Frequently Asked Questions About PMS Depression

People often hate Mondays because that’s the usual time when they need to stop being lazy and get off their butts to make money. I was not one of those people because I actually loved working. I tend to be sad when I couldn’t do anything during the weekend; that’s why I sometimes would accept sidelines through my friends or hang out with them to get out of the house. However, if there was one thing that I hated, it was the last week of the month. That’s when my period ordeal would usually start.

Yes, you read that right – I really said “ordeal.” The reason was that two days before my menstruation would arrive, my body would ache all over. Even if I did not work out too hard during that day, it was still as if my joints and muscles were on fire. And on the next day, I would get a high fever all of a sudden. If it happened for the first time during this pandemic, I might worry that I was experiencing the symptoms of COVID-19. But no, it was just PMS (which did not make it all better).


Dealing With PMS

In reality, I started getting my period at the early age of 10 years old. Back then, I had no conception of premenstrual syndrome (PMs). I did not experience anything unusual, even the first time that I saw blood on my shorts. I even thought, “Cool! I’m a teenager now! I am a big girl now!” The PMS only began to manifest after I got diagnosed with polycystic ovarian syndrome (PCOS).

I asked my gynecologist about it, and she told me that PMS could be one of its many symptoms. She said that I was even lucky because my menstrual cycle was not heavily affected by PCOS. Apparently, an irregular menstrual cycle was one of the more common signs people with the latter disorder deal with. Still, the downside was that I felt more than cramping or pressure on my lower abdomen. As mentioned above, I got flu-like symptoms, which stressed me out a lot.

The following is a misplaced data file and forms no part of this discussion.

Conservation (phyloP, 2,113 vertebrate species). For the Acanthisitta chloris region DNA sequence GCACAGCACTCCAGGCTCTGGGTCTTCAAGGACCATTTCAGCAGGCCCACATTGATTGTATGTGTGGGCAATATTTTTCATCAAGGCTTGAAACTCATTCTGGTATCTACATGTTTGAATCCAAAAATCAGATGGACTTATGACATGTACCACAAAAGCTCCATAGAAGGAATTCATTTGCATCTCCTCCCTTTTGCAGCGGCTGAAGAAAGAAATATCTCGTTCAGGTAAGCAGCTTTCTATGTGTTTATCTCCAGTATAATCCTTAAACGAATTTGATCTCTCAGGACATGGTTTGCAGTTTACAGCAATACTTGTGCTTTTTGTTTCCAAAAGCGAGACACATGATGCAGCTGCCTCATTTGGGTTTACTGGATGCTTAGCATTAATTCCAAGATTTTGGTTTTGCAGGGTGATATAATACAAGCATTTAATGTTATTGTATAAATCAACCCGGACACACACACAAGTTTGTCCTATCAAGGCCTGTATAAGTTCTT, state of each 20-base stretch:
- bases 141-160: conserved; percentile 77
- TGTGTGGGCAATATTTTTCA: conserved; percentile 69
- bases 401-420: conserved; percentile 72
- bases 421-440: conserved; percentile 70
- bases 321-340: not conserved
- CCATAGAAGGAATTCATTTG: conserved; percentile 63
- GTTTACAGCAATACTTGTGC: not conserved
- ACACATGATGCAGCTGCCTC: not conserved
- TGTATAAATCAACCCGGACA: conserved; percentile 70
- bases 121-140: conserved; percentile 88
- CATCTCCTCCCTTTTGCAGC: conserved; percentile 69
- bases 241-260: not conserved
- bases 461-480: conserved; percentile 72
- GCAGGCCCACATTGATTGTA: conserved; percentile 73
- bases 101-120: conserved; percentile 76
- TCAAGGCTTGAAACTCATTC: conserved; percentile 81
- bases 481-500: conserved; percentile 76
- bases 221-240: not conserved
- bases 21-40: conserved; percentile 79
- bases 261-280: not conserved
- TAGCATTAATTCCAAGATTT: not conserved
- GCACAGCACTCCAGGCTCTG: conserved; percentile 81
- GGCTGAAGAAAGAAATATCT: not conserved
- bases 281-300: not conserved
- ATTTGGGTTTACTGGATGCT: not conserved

Then, Depression Joined The Party

Even though I was not very happy with my PMS symptoms, I found it somewhat tolerable on most days. I pretty much accepted after the third month that it was my new normal, that I would have to deal with it until the end of time. Unfortunately, I would sometimes notice that I would get sadder than ever when I was PMS-ing. It was as if my optimism and positive thinking would go out of the window during that period. I tend to act like a hermit, which meant that I refused to leave the house or talk to other people even if they were already at my door.

 In all honesty, I would not have made a big deal out of it if not for my friends pointing out that depression was not common for people getting their menstruations. That pushed me to talk to my gynecologist, who confirmed that PMS and depression could go hand-in-hand sometimes.


Why do I have PMS before my period?

PMS starts happening to you before your period because your estrogen and progesterone levels decrease dramatically when you are not pregnant. This can also be caused by chemical changes in the brain, such as fluctuations of your serotonin levels that now trigger your PMS before your period. This can also be caused by depression, which happens during severe cases of PMS.